63. The touch sensing device of
64. The touch sensing device of
65. The touch sensing device of
66. The touch sensing device of
67. An electronic device having as an input device a touch sensing device according to
68. The electronic device of
69. The electronic device of
70. A mobile telephone having as an input device a touch sensing device according to
Description This is related to the following U.S. Patents and Patent Applications, each of which is hereby incorporated by reference in its entirety: -
- U.S. Pat. No. 6,323,846, titled “Method and Apparatus for Integrating Manual Input,” issued Nov. 27, 2001;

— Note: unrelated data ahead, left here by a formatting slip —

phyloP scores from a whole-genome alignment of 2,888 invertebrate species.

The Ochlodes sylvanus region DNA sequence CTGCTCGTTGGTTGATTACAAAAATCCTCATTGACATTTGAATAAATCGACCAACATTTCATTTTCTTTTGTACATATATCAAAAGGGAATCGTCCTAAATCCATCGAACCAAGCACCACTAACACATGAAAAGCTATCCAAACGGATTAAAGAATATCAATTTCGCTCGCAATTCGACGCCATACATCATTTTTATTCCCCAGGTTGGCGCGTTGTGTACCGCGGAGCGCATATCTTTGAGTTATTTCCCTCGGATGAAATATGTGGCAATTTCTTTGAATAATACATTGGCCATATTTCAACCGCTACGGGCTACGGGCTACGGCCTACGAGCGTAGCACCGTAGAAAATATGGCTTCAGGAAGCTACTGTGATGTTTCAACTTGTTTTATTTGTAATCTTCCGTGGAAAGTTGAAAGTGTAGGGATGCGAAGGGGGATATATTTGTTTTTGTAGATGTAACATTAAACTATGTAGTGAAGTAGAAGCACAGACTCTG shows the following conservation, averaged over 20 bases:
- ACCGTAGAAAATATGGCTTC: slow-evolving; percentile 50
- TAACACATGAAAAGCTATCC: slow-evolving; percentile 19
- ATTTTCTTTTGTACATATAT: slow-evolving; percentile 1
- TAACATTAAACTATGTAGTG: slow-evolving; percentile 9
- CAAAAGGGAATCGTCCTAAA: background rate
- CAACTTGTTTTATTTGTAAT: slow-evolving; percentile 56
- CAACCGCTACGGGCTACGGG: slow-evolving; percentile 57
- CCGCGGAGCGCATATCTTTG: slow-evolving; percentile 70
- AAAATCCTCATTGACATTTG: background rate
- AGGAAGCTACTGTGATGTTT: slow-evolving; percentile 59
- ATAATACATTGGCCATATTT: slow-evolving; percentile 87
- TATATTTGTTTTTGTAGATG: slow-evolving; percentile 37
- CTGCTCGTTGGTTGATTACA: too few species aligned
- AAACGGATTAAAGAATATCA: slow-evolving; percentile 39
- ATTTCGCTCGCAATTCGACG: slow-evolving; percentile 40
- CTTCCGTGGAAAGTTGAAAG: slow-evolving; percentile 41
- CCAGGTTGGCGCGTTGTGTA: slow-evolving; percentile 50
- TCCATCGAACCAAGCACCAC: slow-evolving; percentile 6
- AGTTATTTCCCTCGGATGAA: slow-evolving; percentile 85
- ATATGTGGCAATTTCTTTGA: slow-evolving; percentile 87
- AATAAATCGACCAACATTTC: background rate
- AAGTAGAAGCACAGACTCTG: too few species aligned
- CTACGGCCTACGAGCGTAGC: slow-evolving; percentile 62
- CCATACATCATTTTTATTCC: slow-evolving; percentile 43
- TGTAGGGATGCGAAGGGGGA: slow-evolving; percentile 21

- U.S. patent application Ser. No. 10/840,862, titled “Multipoint Touchscreen,” filed May 6, 2004;
- U.S. patent application Ser. No. 11/381,313, titled “Multipoint Touch Surface Controller,” filed May 2, 2006.
- U.S. patent application Ser. No. 11/619,433, titled “Simultaneous Sensing Arrangement,” filed Jan. 3, 2007.
- U.S. patent application Ser. No. 11/619,464 titled “Multi-Touch Input Discrimination,” filed Jan. 3, 2007.